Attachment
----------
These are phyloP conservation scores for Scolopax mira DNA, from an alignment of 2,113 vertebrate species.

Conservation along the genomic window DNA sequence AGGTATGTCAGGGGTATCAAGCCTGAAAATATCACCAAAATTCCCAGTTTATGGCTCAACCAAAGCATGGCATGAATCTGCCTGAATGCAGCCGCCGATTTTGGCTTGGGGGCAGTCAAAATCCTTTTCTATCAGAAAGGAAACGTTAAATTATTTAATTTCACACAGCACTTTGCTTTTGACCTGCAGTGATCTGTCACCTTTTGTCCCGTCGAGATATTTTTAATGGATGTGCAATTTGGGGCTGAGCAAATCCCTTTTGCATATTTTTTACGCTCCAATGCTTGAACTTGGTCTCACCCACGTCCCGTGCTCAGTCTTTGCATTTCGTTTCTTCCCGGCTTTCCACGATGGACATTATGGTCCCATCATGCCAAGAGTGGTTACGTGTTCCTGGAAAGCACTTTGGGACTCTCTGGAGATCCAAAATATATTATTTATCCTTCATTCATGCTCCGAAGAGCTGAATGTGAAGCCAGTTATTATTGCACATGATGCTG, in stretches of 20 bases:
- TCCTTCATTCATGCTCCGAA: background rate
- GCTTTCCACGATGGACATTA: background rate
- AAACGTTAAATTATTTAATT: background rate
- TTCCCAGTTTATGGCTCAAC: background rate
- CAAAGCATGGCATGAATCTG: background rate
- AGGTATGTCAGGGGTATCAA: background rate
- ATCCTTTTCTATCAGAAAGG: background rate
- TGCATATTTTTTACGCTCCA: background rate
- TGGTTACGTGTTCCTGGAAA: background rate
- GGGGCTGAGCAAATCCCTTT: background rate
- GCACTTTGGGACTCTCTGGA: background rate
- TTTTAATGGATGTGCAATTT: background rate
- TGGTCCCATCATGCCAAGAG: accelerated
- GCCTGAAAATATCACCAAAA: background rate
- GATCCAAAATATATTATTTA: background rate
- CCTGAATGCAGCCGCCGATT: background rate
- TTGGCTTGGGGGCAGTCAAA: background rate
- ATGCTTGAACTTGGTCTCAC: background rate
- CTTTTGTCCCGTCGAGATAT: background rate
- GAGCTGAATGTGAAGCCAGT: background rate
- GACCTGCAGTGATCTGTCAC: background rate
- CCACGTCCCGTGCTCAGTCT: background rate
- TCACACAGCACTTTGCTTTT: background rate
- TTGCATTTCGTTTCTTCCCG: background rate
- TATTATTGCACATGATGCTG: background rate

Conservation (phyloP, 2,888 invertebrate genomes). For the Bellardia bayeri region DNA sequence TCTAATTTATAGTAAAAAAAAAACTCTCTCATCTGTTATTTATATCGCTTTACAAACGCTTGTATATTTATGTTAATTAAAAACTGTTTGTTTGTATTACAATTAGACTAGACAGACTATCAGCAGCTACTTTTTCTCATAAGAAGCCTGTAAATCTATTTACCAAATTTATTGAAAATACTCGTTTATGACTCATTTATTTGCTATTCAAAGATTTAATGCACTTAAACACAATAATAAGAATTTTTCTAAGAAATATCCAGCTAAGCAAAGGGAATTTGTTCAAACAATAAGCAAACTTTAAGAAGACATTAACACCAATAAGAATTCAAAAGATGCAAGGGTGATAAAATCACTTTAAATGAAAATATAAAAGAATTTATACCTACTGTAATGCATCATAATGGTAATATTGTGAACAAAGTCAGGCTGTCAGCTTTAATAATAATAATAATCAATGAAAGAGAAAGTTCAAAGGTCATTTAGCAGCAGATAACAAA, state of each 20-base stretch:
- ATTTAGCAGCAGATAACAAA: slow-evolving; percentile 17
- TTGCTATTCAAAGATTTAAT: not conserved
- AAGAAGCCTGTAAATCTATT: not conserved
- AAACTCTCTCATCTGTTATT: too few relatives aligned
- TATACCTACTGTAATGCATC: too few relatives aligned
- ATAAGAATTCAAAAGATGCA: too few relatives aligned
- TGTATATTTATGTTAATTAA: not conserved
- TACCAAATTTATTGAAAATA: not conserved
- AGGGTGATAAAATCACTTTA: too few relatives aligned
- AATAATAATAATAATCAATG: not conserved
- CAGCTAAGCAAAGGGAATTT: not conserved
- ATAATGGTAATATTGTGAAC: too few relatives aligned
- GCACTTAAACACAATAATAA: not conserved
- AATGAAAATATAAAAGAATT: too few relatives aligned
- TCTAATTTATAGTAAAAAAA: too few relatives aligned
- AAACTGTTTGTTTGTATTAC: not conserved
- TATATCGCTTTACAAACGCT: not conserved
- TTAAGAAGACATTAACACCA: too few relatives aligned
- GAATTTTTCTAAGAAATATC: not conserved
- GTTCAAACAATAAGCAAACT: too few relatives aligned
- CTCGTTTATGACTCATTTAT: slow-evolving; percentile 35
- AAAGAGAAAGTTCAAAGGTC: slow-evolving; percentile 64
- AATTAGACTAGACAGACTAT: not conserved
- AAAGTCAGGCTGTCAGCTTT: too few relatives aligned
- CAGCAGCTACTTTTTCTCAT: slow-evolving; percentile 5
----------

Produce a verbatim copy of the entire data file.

These are phyloP conservation scores for Scolopax mira DNA, from an alignment of 2,113 vertebrate species.

Conservation along the genomic window DNA sequence AGGTATGTCAGGGGTATCAAGCCTGAAAATATCACCAAAATTCCCAGTTTATGGCTCAACCAAAGCATGGCATGAATCTGCCTGAATGCAGCCGCCGATTTTGGCTTGGGGGCAGTCAAAATCCTTTTCTATCAGAAAGGAAACGTTAAATTATTTAATTTCACACAGCACTTTGCTTTTGACCTGCAGTGATCTGTCACCTTTTGTCCCGTCGAGATATTTTTAATGGATGTGCAATTTGGGGCTGAGCAAATCCCTTTTGCATATTTTTTACGCTCCAATGCTTGAACTTGGTCTCACCCACGTCCCGTGCTCAGTCTTTGCATTTCGTTTCTTCCCGGCTTTCCACGATGGACATTATGGTCCCATCATGCCAAGAGTGGTTACGTGTTCCTGGAAAGCACTTTGGGACTCTCTGGAGATCCAAAATATATTATTTATCCTTCATTCATGCTCCGAAGAGCTGAATGTGAAGCCAGTTATTATTGCACATGATGCTG, in stretches of 20 bases:
- TCCTTCATTCATGCTCCGAA: background rate
- GCTTTCCACGATGGACATTA: background rate
- AAACGTTAAATTATTTAATT: background rate
- TTCCCAGTTTATGGCTCAAC: background rate
- CAAAGCATGGCATGAATCTG: background rate
- AGGTATGTCAGGGGTATCAA: background rate
- ATCCTTTTCTATCAGAAAGG: background rate
- TGCATATTTTTTACGCTCCA: background rate
- TGGTTACGTGTTCCTGGAAA: background rate
- GGGGCTGAGCAAATCCCTTT: background rate
- GCACTTTGGGACTCTCTGGA: background rate
- TTTTAATGGATGTGCAATTT: background rate
- TGGTCCCATCATGCCAAGAG: accelerated
- GCCTGAAAATATCACCAAAA: background rate
- GATCCAAAATATATTATTTA: background rate
- CCTGAATGCAGCCGCCGATT: background rate
- TTGGCTTGGGGGCAGTCAAA: background rate
- ATGCTTGAACTTGGTCTCAC: background rate
- CTTTTGTCCCGTCGAGATAT: background rate
- GAGCTGAATGTGAAGCCAGT: background rate
- GACCTGCAGTGATCTGTCAC: background rate
- CCACGTCCCGTGCTCAGTCT: background rate
- TCACACAGCACTTTGCTTTT: background rate
- TTGCATTTCGTTTCTTCCCG: background rate
- TATTATTGCACATGATGCTG: background rate

Conservation (phyloP, 2,888 invertebrate genomes). For the Bellardia bayeri region DNA sequence TCTAATTTATAGTAAAAAAAAAACTCTCTCATCTGTTATTTATATCGCTTTACAAACGCTTGTATATTTATGTTAATTAAAAACTGTTTGTTTGTATTACAATTAGACTAGACAGACTATCAGCAGCTACTTTTTCTCATAAGAAGCCTGTAAATCTATTTACCAAATTTATTGAAAATACTCGTTTATGACTCATTTATTTGCTATTCAAAGATTTAATGCACTTAAACACAATAATAAGAATTTTTCTAAGAAATATCCAGCTAAGCAAAGGGAATTTGTTCAAACAATAAGCAAACTTTAAGAAGACATTAACACCAATAAGAATTCAAAAGATGCAAGGGTGATAAAATCACTTTAAATGAAAATATAAAAGAATTTATACCTACTGTAATGCATCATAATGGTAATATTGTGAACAAAGTCAGGCTGTCAGCTTTAATAATAATAATAATCAATGAAAGAGAAAGTTCAAAGGTCATTTAGCAGCAGATAACAAA, state of each 20-base stretch:
- ATTTAGCAGCAGATAACAAA: slow-evolving; percentile 17
- TTGCTATTCAAAGATTTAAT: not conserved
- AAGAAGCCTGTAAATCTATT: not conserved
- AAACTCTCTCATCTGTTATT: too few relatives aligned
- TATACCTACTGTAATGCATC: too few relatives aligned
- ATAAGAATTCAAAAGATGCA: too few relatives aligned
- TGTATATTTATGTTAATTAA: not conserved
- TACCAAATTTATTGAAAATA: not conserved
- AGGGTGATAAAATCACTTTA: too few relatives aligned
- AATAATAATAATAATCAATG: not conserved
- CAGCTAAGCAAAGGGAATTT: not conserved
- ATAATGGTAATATTGTGAAC: too few relatives aligned
- GCACTTAAACACAATAATAA: not conserved
- AATGAAAATATAAAAGAATT: too few relatives aligned
- TCTAATTTATAGTAAAAAAA: too few relatives aligned
- AAACTGTTTGTTTGTATTAC: not conserved
- TATATCGCTTTACAAACGCT: not conserved
- TTAAGAAGACATTAACACCA: too few relatives aligned
- GAATTTTTCTAAGAAATATC: not conserved
- GTTCAAACAATAAGCAAACT: too few relatives aligned
- CTCGTTTATGACTCATTTAT: slow-evolving; percentile 35
- AAAGAGAAAGTTCAAAGGTC: slow-evolving; percentile 64
- AATTAGACTAGACAGACTAT: not conserved
- AAAGTCAGGCTGTCAGCTTT: too few relatives aligned
- CAGCAGCTACTTTTTCTCAT: slow-evolving; percentile 5